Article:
My front and rear wheels needed truing, so I picked up tools to do it. Rims are DT Swiss R460: 20 spokes front, 24 back. Max spoke tension is 1200N.
I got my front wheel to a left-side tension range of 685-889N and a right-side tension range of 685-938N, and I got my rear wheel to a left-side tension range of 540-720N and a right-side tension range of 758-991N. Numbers are without tire or tube and after de-stressing both sides of each wheel. I adjusted each spoke using tighten-then-back-off spoke wrench technique. I didn't use spoke prep -- figuring it wasn't strictly necessary for an existing wheel if I was attentive and executed tighten-then-back-off correctly.
I put tires and tubes on the wheels and reinstalled them, then did 13mi Sunday. The rear wheel felt maybe more "taut" than normal (from fresh reinflation to max 120psi?), but otherwise things went fine.
It's now Tuesday, and I figured it'd be a good idea to recheck tensions after a ride and some time. Didn't remove the tires, just popped the bike in a stand and ran the TM-1 over a few spokes. The tensions were much lower, 14-16 on a TM-1 versus 17-22 before for a few random left-side spokes on each wheel. (Maybe "taut" is not actually what I was feeling in the rear wheel.) That decrease isn't normal -- is it?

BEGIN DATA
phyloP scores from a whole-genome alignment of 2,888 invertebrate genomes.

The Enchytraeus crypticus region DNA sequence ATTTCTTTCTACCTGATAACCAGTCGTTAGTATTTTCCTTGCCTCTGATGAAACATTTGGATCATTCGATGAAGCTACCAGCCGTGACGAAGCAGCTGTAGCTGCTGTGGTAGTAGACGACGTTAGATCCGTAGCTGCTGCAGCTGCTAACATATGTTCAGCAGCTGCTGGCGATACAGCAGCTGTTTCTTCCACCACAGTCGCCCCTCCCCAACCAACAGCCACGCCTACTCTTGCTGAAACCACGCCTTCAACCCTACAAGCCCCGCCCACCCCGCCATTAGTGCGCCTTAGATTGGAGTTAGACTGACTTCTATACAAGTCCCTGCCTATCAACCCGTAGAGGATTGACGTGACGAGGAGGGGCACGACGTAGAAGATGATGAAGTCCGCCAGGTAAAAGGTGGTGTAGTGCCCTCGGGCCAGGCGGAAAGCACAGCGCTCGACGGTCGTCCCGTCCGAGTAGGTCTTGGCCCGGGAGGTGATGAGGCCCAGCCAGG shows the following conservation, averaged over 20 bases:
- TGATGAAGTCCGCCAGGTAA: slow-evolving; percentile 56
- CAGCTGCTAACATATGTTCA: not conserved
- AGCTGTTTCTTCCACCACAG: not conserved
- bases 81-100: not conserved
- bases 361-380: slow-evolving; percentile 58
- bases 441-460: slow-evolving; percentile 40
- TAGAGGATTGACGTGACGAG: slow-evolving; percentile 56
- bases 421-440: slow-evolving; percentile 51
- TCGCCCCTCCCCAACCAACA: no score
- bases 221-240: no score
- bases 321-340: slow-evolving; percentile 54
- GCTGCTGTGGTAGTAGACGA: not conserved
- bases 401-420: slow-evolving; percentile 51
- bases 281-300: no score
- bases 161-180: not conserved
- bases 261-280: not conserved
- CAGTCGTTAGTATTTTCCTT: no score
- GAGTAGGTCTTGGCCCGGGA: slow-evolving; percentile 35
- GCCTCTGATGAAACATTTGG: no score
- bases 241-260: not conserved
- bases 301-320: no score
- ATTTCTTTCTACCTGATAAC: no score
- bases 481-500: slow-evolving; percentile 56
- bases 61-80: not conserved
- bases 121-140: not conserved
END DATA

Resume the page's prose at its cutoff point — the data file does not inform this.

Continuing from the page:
Should I just tighten all the spokes to get them to a more desirable tension range again? Is it normal for tension to decrease so much from putting an inflated tire on a wheel? (This answer suggests no.) Should I remove (or at least deflate) the tires before doing so, and if so should I tension beyond 1200N assuming some loosening when a tire is added again? (This answer again suggests no.) Or is my no-spoke-prep tactic coming back to bite me, prior tensioning would likely have been fine if I'd used some, and I should apply some to every spoke and then tension things up?